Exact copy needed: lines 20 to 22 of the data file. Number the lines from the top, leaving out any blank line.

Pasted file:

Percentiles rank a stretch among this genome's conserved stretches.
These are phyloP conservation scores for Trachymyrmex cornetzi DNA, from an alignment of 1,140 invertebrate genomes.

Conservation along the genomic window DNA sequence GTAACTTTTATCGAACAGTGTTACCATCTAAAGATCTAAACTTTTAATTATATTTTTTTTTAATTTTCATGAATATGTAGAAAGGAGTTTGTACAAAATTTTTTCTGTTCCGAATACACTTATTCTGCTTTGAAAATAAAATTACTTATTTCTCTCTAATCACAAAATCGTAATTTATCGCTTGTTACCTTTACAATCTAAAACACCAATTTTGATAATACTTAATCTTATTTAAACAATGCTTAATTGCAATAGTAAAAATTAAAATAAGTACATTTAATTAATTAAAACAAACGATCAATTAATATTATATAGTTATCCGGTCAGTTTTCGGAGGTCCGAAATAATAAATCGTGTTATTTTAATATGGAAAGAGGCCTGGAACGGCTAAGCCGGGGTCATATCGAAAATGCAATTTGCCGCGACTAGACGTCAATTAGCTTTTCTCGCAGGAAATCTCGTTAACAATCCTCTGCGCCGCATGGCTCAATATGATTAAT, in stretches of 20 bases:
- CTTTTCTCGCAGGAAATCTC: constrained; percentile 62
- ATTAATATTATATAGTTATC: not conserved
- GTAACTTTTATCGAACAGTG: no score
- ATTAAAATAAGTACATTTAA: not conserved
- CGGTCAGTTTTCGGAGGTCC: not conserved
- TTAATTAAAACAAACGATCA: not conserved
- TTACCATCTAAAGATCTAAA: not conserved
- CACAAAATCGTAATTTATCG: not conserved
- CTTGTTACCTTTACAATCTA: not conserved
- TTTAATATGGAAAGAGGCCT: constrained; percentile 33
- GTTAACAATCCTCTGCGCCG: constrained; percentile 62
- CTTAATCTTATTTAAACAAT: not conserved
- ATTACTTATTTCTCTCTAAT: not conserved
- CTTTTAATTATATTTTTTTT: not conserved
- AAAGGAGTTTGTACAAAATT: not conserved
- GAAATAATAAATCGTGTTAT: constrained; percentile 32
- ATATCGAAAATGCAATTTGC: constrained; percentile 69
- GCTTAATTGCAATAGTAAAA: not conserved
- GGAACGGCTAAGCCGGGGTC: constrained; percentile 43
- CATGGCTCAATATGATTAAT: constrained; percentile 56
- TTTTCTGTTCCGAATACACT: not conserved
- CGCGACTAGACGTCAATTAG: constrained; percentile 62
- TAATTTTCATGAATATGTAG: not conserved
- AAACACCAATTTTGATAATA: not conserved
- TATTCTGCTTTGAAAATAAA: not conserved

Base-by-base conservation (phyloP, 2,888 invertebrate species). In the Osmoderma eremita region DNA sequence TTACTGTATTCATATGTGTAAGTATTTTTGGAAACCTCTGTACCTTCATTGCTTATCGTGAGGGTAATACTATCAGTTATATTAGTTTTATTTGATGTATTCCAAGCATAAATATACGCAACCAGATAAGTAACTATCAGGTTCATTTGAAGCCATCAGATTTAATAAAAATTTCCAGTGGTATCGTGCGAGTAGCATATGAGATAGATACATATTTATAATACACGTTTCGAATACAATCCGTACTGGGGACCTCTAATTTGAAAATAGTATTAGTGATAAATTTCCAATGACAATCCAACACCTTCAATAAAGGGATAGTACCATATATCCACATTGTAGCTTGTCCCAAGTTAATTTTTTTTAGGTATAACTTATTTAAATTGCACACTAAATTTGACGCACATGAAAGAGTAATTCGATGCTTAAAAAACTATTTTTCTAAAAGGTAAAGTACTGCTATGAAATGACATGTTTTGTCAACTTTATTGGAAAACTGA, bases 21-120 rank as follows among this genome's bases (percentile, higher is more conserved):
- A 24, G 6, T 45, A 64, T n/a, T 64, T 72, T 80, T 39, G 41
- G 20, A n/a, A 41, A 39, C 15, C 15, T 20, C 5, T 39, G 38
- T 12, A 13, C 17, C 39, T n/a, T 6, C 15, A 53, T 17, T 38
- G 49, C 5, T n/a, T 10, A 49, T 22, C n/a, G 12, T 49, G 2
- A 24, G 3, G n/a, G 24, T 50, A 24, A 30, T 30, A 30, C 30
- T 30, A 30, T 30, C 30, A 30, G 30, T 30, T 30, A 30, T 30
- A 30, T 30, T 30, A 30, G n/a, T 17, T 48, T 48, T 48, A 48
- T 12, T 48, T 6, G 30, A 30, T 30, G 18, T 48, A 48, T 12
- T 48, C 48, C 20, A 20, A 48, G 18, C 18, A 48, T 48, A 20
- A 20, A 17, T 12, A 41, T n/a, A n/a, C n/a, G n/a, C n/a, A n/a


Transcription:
- ATATCGAAAATGCAATTTGC: constrained; percentile 69
- GCTTAATTGCAATAGTAAAA: not conserved
- GGAACGGCTAAGCCGGGGTC: constrained; percentile 43